Although buttonquails can make nomadic or dispersive movements during different seasons, sedentary behaviour seems to be the rule for WP birds. Therefore, reporting any sighting as soon as possible is of great importance to make it possible for researchers to follow it up and try to establish adequate conservation measures.

Note that there are many areas to explore that may still hold buttonquail populations, not only in Morocco (eg, Cap Sim in Essaouira and the coastal strip between Asilah and Larache) but also in Algeria and Spain.

Excrements of the Andalusian Buttonquail, Doukala region, Morocco, June 2011 (Abdelhak Elbanak).
Excrements of the Andalusian Buttonquail, Doukala region, Morocco, June 2011 (Abdelhak Elbanak).

Birding Oualidia area between yesterday and now

The lagoons of Oualidia and Sidi Moussa were known since decades, both for professional and amateur ornithologists, for their migratory and wintering birds. And since a few years ago, another category of birders have started to visit the area to search for the recently rediscovered population of Andalusain Butonquail. In this context, we have been informed that their numbers have increased and the actions of some of them are neither respectful nor sustainable.

The fate of this population is on the shoulders of all of us: farmers and local people, scientists and conservationists, and visiting birders. To help guarantee the conservation of this population, all birders and commercial bird tours are encouraged to be careful when dealing with this species in this environment (e.g. asking permission to enter private lands is very important). Some advice are are already given in the paper reported here. The bottom line is that each visitor is ought to remember his/her country’s law regarding disturbance and photographing rare bird species and apply it here. Applying the right behaviour is also paramount (towards birds and people’s land) even if none is watching you. That’s also true for other endangered populations, like the Moroccan Marsh Owl (Asio capensis tingitanus) at Merja Zerga.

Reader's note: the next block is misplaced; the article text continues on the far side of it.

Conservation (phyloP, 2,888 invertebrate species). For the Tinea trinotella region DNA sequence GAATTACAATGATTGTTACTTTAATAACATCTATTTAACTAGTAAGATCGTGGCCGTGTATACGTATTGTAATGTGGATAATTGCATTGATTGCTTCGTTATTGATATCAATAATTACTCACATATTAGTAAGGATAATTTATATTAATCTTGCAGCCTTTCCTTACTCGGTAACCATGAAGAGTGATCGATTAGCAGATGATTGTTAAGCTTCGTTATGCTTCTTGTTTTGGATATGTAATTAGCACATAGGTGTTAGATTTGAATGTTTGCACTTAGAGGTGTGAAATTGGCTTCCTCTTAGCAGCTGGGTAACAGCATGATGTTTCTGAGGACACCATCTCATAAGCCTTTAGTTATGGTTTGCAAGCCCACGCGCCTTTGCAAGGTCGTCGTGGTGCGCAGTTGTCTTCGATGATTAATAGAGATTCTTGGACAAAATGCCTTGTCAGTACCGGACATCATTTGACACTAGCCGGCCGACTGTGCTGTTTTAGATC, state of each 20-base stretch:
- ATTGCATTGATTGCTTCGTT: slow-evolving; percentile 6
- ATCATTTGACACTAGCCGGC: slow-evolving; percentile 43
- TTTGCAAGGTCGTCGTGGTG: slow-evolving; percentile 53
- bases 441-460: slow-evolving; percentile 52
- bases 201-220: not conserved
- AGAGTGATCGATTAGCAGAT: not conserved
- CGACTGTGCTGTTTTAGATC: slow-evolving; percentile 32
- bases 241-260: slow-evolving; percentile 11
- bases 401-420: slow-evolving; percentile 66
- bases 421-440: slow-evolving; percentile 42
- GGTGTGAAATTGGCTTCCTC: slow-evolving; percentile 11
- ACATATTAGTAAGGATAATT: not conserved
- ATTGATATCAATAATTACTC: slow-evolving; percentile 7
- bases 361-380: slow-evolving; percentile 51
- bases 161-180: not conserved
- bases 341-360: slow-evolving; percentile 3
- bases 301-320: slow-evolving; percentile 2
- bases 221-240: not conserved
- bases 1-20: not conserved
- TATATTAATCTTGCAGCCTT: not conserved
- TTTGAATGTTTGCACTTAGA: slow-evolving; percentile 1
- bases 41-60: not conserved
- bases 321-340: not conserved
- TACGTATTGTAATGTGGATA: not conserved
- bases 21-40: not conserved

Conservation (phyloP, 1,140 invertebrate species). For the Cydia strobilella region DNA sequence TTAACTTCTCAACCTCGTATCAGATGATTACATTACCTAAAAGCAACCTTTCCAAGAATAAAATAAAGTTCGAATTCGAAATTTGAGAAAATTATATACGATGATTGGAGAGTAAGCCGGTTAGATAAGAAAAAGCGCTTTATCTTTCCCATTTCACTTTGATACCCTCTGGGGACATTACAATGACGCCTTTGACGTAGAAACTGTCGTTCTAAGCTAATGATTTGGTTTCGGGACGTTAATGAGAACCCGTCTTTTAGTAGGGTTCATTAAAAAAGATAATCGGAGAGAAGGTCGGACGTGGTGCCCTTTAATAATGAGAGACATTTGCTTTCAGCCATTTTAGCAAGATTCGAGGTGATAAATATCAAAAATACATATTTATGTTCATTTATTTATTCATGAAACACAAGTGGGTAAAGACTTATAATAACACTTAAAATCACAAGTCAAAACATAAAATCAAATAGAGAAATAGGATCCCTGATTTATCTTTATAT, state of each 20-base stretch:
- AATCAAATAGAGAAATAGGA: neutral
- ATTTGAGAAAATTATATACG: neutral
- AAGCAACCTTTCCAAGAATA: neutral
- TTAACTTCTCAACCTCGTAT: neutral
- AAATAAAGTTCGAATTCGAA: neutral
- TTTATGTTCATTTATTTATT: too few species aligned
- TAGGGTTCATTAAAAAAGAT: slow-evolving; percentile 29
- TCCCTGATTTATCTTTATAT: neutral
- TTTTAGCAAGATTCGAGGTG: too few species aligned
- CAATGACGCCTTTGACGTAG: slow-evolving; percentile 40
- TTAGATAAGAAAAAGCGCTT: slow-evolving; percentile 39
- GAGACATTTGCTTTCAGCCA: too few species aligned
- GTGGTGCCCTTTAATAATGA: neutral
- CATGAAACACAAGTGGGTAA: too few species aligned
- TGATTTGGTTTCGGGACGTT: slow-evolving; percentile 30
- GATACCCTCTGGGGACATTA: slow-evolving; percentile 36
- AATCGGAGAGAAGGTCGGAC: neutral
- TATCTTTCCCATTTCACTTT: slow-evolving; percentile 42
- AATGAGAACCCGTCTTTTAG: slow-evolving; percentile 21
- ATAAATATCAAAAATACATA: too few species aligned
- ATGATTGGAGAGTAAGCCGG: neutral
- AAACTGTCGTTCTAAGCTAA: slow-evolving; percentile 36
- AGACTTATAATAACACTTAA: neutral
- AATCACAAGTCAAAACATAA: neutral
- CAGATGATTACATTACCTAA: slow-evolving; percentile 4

On the other hand, birders can and do contribute to conservation efforts worldwide. In this case, one can help by many means: e.g. by explaining to local people why they visit their area and how it’s good that they still have the buttonquails. Also, as already mentioned, by searching for the species in other potential areas.

Together we can save the last known population of the Andalusian Buttonquail in the Mediterranean region.


Gutiérrez, C., Copete, J.L., Crochet, P.-A., Qninba, A. & Garrido, H. 2011. History, status and distribution of Andalusian Buttonquail in the WP. Dutch Birding 33: 75-93.

Gutiérrez, C. & Qninba, A. 2010. Identificación de rastros e indicios del torillo andaluz. Quercus (289): 14-19.

Historic and current distribution range of the Andalusian Buttonquail (Turnix sylvaticus sylvaticus).
Historic and current distribution range of the Andalusian Buttonquail (Turnix sylvaticus sylvaticus) in the Mediterranean region (Gutiérrez et al. 2011).
Andalusian Hemipode / Turnix d'Andalousie (Turnix sylvaticus sylvaticus), Sidi Abed, Morocco, September 2007 (Benoît Maire)
Andalusian Hemipode / Turnix d’Andalousie (Turnix sylvaticus sylvaticus), Sidi Abed, Morocco, 16 Sep. 2007 (Benoît Maire). This is the first-ever photograph of a living wild individual (not on nest) in the Western Palearctic.